Kevin C
15 of 15 people found the following review helpful
Great Arranging Manual! 2 Aug 2003
By Matthew A. Knecht - Published on Amazon.com
Format: Plastic Comb
This book is the best one I have yet seen on the art of arranging for jazz bands and other contemporary/pop ensembles. It is full from beginning to end not only with all the standard info about instrument ranges, which instruments sound best in which voicings, etc., but also full of interesting little gems designed to inform the budding arranger about the realities of the music industry. Things like "All professional trumpet players carry with them a straight mute, cup mute, harmon mute, felt hat, and sometimes a plunger. Any other special mutes must be requested in advance of a performance or recording session" (page 13). Also tips on how best to record particular instruments in the studio, and things to look out for in this regard. "Of all the members of the woodwind family, the bassoon is the hardest to record properly, having the tendency to become lost when combined with other instruments.... it... is most effective when the texture of the passage in which it is used is transparent enough for the bassoon to be heard clearly."

To all of those reviewers at this site and the other page for this book, the CD *does* in fact match the examples in the book. The book specifies between regular written examples (not included on the CD), and *recorded examples*, which are on the CD. The listing on pages viii and ix accurately reflect the listing on the CD and the appropriate text in the book that matches each example.

The examples of various sounds possible on the stringed instruments and the French horn, are particularly helpful in matching up the standard musical terms "detache," "parlando," etc. with that particular sound.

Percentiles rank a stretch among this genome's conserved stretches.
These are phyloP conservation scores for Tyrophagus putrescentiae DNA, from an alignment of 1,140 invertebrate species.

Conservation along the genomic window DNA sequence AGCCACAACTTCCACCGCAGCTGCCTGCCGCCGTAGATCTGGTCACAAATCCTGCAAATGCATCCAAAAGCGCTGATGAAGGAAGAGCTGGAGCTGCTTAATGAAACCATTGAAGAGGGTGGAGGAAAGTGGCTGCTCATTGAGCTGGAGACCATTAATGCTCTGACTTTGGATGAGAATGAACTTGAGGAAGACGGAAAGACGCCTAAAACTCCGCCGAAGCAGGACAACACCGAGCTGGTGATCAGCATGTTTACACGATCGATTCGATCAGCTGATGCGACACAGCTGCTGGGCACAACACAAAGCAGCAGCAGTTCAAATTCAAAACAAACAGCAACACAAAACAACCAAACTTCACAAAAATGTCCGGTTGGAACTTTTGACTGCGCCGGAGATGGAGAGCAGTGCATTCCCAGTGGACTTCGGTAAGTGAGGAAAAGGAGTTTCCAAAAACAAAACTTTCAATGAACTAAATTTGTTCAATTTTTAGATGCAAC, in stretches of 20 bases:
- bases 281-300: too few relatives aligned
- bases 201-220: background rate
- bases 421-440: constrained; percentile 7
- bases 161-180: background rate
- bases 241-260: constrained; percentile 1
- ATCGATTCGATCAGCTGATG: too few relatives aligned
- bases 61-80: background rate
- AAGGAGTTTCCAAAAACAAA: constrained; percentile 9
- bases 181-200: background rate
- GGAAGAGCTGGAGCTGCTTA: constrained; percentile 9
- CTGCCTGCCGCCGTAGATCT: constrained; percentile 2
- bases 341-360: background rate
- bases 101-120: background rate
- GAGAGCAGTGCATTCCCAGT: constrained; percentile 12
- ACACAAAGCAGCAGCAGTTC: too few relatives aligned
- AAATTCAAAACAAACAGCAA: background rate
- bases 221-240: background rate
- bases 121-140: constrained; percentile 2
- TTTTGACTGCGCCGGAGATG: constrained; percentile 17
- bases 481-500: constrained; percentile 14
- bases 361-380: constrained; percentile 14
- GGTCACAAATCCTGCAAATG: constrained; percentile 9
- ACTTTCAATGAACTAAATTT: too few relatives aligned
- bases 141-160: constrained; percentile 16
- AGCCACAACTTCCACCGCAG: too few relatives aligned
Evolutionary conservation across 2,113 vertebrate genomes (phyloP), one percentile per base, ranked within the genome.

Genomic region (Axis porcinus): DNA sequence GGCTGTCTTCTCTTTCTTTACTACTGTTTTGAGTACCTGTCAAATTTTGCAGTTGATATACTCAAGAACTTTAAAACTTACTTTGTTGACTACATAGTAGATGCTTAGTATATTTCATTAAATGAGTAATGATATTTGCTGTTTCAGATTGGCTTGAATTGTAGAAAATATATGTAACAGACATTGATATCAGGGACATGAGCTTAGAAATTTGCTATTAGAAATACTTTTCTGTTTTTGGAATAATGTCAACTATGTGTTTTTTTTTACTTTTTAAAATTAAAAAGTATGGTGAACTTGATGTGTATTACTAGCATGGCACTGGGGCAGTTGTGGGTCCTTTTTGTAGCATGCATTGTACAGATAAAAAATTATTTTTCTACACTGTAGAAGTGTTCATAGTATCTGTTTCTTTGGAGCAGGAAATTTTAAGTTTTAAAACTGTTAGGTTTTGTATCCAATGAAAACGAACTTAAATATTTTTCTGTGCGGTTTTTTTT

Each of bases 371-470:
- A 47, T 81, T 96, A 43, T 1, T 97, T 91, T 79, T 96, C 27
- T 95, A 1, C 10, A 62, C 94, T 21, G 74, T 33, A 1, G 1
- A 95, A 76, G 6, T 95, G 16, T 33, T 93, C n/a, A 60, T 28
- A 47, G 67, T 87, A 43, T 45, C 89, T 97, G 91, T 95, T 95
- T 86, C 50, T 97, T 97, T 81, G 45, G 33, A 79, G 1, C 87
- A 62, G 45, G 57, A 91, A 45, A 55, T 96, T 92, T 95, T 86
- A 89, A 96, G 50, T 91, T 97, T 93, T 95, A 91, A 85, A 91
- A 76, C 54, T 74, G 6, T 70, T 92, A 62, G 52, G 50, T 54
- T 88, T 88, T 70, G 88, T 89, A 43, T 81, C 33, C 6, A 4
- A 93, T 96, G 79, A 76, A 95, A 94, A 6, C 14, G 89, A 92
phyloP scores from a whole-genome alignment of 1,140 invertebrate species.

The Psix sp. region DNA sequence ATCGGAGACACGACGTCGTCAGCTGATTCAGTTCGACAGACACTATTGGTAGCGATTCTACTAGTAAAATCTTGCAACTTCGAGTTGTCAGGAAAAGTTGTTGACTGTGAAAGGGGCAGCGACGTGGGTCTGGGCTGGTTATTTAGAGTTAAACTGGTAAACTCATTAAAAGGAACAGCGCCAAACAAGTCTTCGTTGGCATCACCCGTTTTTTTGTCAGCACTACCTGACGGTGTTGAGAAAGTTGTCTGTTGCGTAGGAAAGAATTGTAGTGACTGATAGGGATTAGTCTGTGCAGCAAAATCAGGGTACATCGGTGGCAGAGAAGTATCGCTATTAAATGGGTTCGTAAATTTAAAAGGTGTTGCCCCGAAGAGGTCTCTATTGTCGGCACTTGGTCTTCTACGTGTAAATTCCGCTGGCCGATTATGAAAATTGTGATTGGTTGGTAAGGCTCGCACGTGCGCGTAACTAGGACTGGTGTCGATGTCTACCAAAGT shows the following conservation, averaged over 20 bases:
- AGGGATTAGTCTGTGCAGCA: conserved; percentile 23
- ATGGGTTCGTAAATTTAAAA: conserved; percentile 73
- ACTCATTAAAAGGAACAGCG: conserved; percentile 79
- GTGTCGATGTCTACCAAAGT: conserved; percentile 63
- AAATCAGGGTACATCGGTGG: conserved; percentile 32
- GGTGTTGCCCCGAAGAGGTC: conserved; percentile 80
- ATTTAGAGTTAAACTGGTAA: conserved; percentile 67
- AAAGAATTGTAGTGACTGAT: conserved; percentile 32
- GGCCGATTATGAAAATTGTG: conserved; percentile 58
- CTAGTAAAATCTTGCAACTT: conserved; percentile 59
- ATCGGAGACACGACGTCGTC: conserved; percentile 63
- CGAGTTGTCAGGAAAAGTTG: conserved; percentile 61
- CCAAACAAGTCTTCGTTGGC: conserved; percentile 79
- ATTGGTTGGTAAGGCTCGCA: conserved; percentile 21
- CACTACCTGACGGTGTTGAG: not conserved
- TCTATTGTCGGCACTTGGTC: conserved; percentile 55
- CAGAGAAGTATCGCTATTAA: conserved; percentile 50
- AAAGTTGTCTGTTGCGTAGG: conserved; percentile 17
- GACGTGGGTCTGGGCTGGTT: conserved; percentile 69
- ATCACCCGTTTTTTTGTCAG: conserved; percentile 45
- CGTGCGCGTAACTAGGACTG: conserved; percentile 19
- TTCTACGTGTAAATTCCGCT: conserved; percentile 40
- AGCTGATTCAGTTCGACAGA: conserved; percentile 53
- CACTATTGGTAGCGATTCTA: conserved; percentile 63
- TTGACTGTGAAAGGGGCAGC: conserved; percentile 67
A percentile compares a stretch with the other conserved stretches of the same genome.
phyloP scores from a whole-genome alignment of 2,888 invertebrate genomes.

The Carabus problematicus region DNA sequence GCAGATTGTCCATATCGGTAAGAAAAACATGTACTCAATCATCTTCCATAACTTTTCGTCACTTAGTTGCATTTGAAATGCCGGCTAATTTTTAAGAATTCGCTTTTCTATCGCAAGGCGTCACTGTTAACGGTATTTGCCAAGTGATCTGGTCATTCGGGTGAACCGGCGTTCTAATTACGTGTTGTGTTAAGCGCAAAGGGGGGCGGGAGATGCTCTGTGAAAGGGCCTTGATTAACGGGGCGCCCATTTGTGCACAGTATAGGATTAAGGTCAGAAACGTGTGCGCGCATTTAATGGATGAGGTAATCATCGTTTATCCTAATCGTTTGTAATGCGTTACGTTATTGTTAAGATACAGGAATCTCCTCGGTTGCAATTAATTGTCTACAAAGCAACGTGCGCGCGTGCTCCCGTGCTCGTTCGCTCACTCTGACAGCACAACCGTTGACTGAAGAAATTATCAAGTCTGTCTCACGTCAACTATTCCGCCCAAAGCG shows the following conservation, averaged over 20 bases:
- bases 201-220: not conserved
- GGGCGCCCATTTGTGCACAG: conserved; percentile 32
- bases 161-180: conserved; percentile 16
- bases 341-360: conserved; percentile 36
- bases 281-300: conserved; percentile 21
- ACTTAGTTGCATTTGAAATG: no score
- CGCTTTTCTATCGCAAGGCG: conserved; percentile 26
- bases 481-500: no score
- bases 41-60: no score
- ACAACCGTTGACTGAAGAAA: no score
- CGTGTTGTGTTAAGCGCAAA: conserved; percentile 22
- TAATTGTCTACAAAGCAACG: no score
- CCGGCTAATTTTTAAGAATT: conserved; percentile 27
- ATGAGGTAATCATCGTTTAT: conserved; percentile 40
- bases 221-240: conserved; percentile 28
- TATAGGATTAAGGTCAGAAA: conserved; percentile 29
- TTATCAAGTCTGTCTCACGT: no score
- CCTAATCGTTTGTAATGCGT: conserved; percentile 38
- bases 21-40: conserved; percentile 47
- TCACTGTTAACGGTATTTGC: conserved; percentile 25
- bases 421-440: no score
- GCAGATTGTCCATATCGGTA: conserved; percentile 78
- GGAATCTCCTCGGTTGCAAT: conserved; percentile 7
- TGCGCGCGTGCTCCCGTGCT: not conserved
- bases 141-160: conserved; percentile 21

Overall, an excellent book both for beginners and folks with some background who are looking to expand into jazz-style sounds.
13 of 13 people found the following review helpful
An indispensable guide to jazz ensemble writing. 30 Dec 1998
By A Customer - Published on Amazon.com
Format: Spiral-bound
I've worn out my original copy of Don Sebesky's book from constant use. Its an excellent technical resource for instrument ranges and transpositions. It has also been a marvelous source of ideas and inspiration as I've developed and explored my own writing.
Don's creative pen can be heard on Dave Grusin's "West Side Story" and his own "I Remember Bill" CDs. Both recordings are excellent and worth extended study by any arranger, particularly with this book at one's side.
In this book he freely lays out the groundwork for his craft. Through extensive examples he shows how similar passages should be scored for different ensembles, highlighting any well known applications of a given technique (i.e. Stan Kenton, Count Basie, Les Brown, Claude Thornhill, etc.) Any serious or even curious student (or professional!) should not overlook the wealth of information inside.
5 of 5 people found the following review helpful
Things you must know to be a serious composer. 16 Aug 1999
By A Customer - Published on Amazon.com
Format: Spiral-bound
What I was always looking for. This book is a crisp and clear breakdown of all the important musical instruments. It is done so clearly that quick reference is possible and most every question is answered.
1 of 1 people found the following review helpful
One of the best about modern scoring 19 May 2013
By Julian M Penchansky - Published on Amazon.com
Format: Spiral-bound Verified Purchase
This is one of the best books if you are interested in music writing and orchestration. Also check Rimsky-Korsakov's, Mancini's and a couple of Berklee Press ones.